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Guest Post & Giveaway: The Unremembered Girl by Eliza Maxwell


THE UNREMEMBERED GIRL

by
ELIZA MAXWELL
  Genre: Psychological Suspense / Mystery
Publisher: Lake Union Publishing
Date of Publication: November 1, 2017
Number of Pages: 332
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In the deep woods of East Texas, Henry supports his family by selling bootleg liquor. It’s all he can do to keep his compassionate but ailing mother and his stepfather—a fanatical grassroots minister with a bruising rhetoric—from ruin. But they have no idea they’ve become the obsession of the girl in the woods.
Abandoned and nearly feral, Eve has been watching them, seduced by the notion of family—something she’s known only in the most brutal sense. Soon she can’t resist the temptation to get close. Where Henry’s mother sees a poor girl in need, his father sees only wickedness. When Henry forges an unexpected bond with Eve, he believes he might be able to save her. He doesn’t know how wrong he is.
Eve is about to take charge of her own destiny—and that of Henry’s family. As both their worlds spin violently out of control, Henry must make an impossible choice: protect the broken young woman who’s claimed a piece of his soul, or put everyone he loves at risk in order to do the right thing.


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Praise for The Grave Tender, Maxwell’s previous book:

“An emotional powerhouse of a story that will leave readers reeling from the beginning to the end.” —Christena Stephens, Forgotten Winds

“Beautiful and intoxicating.” —Chelsea Humphrey, The Suspense is Thrilling Me

“Haunting. Lyrical. Beautiful. Dark. At times, sickening.” —Julia Byers, Books in the Garden

“This is dark psychological suspense that skillfully inspires a slow-dawning dread. . .It will shred you.” — Michelle Newby, Lone Star Literary Life
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GuestPost

Building a Book

GUEST POST

By Author Eliza Maxwell

 

A few years ago, my parents decided to retire and buy their dream home.  In keeping with their life long tendency to go steadfastly in the opposite direction of sane people, I shouldn’t have been surprised by the sight.  I’m not exaggerating when I tell you, it was a shack.  Literally.  A shack on stilts, located dead center of nowhere, in a swamp where the alligators outnumbered the far-flung neighbors. By a lot.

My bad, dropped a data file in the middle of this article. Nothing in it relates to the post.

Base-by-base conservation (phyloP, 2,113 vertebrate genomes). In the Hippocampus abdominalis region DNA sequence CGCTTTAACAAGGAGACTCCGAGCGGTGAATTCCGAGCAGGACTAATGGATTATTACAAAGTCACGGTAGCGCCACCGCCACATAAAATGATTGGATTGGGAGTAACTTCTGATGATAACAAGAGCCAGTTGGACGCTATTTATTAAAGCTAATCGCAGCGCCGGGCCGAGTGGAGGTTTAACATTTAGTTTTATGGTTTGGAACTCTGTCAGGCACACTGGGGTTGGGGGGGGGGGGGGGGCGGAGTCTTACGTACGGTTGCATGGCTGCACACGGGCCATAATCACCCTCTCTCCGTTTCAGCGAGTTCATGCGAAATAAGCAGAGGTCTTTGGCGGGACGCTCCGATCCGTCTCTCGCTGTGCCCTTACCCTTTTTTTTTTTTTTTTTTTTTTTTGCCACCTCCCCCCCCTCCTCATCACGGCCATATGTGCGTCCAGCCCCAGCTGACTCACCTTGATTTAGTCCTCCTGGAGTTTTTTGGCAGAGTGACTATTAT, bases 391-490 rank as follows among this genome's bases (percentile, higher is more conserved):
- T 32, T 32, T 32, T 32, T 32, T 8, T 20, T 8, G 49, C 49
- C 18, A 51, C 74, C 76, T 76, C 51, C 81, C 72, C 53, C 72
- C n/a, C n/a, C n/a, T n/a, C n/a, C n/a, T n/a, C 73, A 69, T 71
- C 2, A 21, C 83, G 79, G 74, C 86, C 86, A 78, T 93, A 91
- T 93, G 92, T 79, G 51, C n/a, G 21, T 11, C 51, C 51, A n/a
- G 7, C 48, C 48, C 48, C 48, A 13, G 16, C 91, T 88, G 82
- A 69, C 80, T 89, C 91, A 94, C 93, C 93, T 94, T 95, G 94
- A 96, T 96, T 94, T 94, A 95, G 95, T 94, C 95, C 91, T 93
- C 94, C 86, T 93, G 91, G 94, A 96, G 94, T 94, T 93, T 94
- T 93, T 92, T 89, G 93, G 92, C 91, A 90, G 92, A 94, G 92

“It has bars on the windows!”  I said.  “Why does it have bars on the windows?”

Mom shrugged.  “It has a hole in the floor, too.”

Imagine my face.

“A hole?  Was someone trying to get in… Or trying to get out?”

Aaaaand… she shrugged at me again.  

A master of the shrug, my mom.

“Oh, calm down,” she said.  “We’re not going to live here.  It’s just a staging area while we build a house.”

A small sigh of relief, but short-lived.  Said future home at that time consisted of nothing more than conceptual drawings sketched out in my dad’s familiar scrawl.  As I lie there that night, listening to the scratch of things best not named across the roof and the hoots and calls of the wildlife that had claimed this murky green place long before my parents, I fell asleep to the dance and sway of the old battered building stretching on its precarious perch.

I’ll admit, I’ve had better night’s sleep.  But in between the fits and starts of waking to “The Shack” inexplicably shifting from one side to another (No, I’m not joking. The place moved.) the seeds of Henry and Eve’s story were planted.

A love story, maybe.  But the darker side of love.  A love that’s nothing less than the worst thing that could ever happen.  A love you might not survive.  A love that could bury you.

Over the next few months, my dad built a house, and I built a book.

The shack is still there, waiting.

“What are you guys going to do with that thing?” I asked.

My mom just shrugged.

Eliza Maxwell lives in Texas with her ever patient husband and two kids. She’s an artist and writer, an introvert and a British cop drama addict. She loves nothing more than to hear from readers. You can find her at theelizamaxwell@gmail.com